The laboratory system (LabOs) was restored in the first week after the attack (X + 1), enabling the necessary work processes involved in laboratory testing. The ATD system was repaired in the middle of the second week following the attack (X + 2), which restored the ability to properly register the hospital's population demography and patient flow. The second week (X + 2) also included the restoration of the radiology module (RIS/PACS), which allowed image archiving, editing, distribution, and storage of patient radiological data. The administration and operation platform was restored after the fourth week (X + 4) and enabled proper administrative ability. The EMR system, including all patients’ histories that were saved in backup systems before the attack, was reinstalled in the fourth week (X + 4), restoring the standard routine of electronic patient documentation and clinical data management. Finally, following 8 weeks (X + 8), intranet and e-mail communication were restored. Week by week, partial recovery of the computer systems allowed the hospital's administration to carefully and gradually return to normal activity, along with meticulous evaluation of changes associated with this process.

Main study findings and outcomes

Drop in activity in 2021 compared with 2019

Descriptive statistics for the main time series across the two defined periods, followed by a non-parametric test of difference are presented in Tables 2, 3. Across the different time series, no statistical difference was found in the number of heart catheterizations (U = −0.950, p = .370; U = 0.306, p = .766), as well as in the number of births and outpatient visits. In all other time series, the two periods differed, where the mean level of all other evaluated activities in the postattack period was lower in comparison to 2019. The complementary IRR test results indicated that the proportion of women admitted to the obstetric department and of children admitted to the pediatric department remained similar, regardless of the attack [the 2021–2019 ratio was 1.46 95% CI: (1.39,1.53); 1.10 95%-CI: (1.03,1.67), for women and children, respectively]. That is, in 2021, the proportion of women and children for all hospital admissions was higher, notwithstanding the attack.

Table 2

Table 2. Comparison between 2019 and 2021 across various time series; weekly means.

Table 3

Table 3. Analyses of the return to routine across various hospital indicators.

The weekly number of ER admissions during 2019 and 2021 was analyzed, and the parallel weeks in the two periods were compared. Although administrative protective interventions were performed immediately, in certain time series, its impact was observed only as of X + 2. The weekly differences were highly correlated with the 2021 level, as in 2019 the trend was relatively flat, as shown in Figure 1. The indication is that the trend took place mainly from week X + 2 to week X + 6. Assessment of the differences between 2021 and 2019 would be caught up to zero, or no difference. We found significant Mann–Kendall test results (p = .002) and a significant (p < .05) negative Sen's trend. The number of admissions dropped to slightly higher than 1,500 in week X + 2 of 2021, compared with ∼2,500 in regular weeks. Based on Sen’s slope calculation, we state that the difference was caught up by an average of 100 cases during the postattack period.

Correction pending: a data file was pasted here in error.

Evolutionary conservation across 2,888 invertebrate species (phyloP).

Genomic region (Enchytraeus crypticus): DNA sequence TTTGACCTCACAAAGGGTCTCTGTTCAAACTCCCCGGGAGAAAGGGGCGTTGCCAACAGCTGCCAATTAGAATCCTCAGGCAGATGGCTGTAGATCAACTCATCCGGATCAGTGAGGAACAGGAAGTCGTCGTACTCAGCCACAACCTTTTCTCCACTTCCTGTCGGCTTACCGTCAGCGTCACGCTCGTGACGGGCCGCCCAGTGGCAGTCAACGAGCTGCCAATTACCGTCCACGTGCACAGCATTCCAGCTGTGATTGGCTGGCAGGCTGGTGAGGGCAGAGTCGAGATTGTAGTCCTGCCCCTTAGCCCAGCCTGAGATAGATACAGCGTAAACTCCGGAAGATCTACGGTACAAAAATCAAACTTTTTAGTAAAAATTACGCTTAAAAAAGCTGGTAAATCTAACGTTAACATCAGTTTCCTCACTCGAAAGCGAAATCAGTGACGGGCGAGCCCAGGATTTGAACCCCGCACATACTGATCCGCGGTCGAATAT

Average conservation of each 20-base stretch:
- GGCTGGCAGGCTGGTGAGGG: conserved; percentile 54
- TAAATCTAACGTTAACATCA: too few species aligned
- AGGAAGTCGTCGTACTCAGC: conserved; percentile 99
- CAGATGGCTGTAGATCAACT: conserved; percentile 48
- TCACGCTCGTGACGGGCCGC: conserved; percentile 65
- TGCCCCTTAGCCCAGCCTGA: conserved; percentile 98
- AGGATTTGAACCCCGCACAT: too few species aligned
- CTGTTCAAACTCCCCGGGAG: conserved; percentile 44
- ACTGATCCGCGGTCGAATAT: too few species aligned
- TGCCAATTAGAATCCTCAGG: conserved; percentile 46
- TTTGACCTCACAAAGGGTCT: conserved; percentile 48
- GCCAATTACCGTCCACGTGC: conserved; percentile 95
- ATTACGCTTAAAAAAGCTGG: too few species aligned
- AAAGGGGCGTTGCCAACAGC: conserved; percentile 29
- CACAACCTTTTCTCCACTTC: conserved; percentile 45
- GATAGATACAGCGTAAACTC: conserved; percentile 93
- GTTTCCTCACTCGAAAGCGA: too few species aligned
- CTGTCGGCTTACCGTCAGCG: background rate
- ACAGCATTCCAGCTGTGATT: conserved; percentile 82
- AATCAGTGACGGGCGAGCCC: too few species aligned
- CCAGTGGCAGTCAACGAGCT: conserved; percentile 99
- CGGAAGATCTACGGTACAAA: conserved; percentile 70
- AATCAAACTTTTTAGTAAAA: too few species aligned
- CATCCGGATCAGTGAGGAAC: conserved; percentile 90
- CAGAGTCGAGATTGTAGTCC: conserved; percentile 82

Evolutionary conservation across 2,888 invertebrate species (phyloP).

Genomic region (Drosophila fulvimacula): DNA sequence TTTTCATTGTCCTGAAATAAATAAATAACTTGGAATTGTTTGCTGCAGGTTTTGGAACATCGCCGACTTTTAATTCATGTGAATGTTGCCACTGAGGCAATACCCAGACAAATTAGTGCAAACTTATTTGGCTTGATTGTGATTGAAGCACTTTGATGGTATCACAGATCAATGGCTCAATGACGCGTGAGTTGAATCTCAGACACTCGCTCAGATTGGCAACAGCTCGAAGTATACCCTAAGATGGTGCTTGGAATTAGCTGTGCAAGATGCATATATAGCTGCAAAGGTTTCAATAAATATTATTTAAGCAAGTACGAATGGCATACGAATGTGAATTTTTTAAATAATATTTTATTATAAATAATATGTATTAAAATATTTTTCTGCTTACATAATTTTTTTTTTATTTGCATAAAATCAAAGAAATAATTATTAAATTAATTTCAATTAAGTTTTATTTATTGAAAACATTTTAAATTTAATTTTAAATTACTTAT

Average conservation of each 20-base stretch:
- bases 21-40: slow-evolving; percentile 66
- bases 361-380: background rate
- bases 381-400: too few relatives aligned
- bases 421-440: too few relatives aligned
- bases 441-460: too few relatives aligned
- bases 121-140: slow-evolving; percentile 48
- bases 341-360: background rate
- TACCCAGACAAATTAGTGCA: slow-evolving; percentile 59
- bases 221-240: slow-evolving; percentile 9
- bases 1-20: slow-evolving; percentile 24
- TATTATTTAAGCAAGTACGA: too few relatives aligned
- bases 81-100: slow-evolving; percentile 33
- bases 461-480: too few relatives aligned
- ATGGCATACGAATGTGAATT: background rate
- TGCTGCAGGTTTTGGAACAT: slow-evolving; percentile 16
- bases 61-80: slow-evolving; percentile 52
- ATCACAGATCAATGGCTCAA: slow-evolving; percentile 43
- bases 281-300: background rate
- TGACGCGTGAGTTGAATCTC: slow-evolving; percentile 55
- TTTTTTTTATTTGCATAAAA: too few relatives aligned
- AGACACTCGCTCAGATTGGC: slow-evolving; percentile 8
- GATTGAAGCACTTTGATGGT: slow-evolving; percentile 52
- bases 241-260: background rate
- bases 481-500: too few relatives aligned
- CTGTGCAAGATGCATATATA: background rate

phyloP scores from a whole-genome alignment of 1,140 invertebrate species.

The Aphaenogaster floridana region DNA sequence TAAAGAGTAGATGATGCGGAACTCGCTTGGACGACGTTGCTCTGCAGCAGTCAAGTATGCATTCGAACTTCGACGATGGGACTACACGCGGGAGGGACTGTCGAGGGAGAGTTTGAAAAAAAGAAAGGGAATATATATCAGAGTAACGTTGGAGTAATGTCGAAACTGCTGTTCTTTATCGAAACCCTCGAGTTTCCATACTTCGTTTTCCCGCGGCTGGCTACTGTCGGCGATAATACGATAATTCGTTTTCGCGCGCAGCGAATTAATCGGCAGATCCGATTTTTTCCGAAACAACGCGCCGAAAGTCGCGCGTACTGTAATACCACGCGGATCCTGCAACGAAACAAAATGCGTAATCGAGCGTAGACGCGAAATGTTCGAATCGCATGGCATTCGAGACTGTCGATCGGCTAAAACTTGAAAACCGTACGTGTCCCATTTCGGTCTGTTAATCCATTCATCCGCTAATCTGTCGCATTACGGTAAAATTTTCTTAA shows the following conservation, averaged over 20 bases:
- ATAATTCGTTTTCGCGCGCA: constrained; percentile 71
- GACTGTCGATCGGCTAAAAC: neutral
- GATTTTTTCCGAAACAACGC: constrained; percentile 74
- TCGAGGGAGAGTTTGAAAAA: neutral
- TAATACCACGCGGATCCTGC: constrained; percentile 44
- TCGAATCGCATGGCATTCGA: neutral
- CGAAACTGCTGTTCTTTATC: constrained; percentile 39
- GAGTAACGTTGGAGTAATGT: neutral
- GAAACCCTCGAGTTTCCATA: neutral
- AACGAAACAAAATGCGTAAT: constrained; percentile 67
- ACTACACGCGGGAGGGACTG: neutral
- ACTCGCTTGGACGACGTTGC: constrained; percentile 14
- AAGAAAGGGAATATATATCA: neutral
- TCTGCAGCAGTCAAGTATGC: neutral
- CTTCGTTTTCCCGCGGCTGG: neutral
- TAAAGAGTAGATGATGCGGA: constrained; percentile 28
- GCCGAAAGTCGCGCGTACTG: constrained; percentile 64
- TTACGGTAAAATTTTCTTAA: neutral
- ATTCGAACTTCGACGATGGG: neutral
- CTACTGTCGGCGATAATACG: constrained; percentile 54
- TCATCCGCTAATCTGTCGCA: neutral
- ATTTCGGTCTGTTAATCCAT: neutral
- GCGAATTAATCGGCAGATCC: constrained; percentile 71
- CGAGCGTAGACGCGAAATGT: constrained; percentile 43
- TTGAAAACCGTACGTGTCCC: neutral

Figure 1

Figure 1. Graphical representation of the two periods with regard to total ER admissions.

During the week of the ransomware attack, there was an overall small decrease in the number of deliveries, which remained stable during the 8 weeks that followed, representing a small drop compared to the average number of deliveries in the respective weeks in 2019 (86.3 ± 10.6 vs. 82.8 ± 11.2, 2019 and 2021, respectively). Visits to the obstetric ER demonstrated a decrease compared to X−1 and X−2, with a small difference compared to the average visits per week in the retrospective period in 2019. This remained stable up to X + 8 (234.5 ± 19.5 vs. 225.7 ± 25.1, p = 0.00, 2019 and 2021, respectively).

Return to activity compared to the week of the cyberattack

A final analysis is presented in Table 4. In this analysis, percent changes in numbers were calculated for different hospital activity measures. We found the actual change for these series and tested whether a significant change has occurred between the event (week X) and stages in the return to normal activity (week X + 2, PACS + RIS; week X + 4 and Chameleon system recovery; week X + 5, full capacity). We estimated a trend across the 8 weeks that followed the event and found that aside from ambulatory visits, cardiovascular catheterizations, and ambulatory imaging services, the other six series showed a significant decrease in percent differences with respect to the earlier weeks of the event.

Table 4

Table 4. Tests of return to normal by significant events.


In recent years, laptops and tablets have become as common in healthcare settings as stethoscopes, and for the young physician and nurse generation, working without computers seems impossible. The present study aimed to identify and evaluate the direct and indirect impact of the DeepBlueMagic cyberattack, which involved a complete computer and network shutdown, on the hospital’s clinical activities and its organizational workflow. There was a need to install new servers and create a new network, and the first functions to return were the EMR and laboratory module and the imaging module.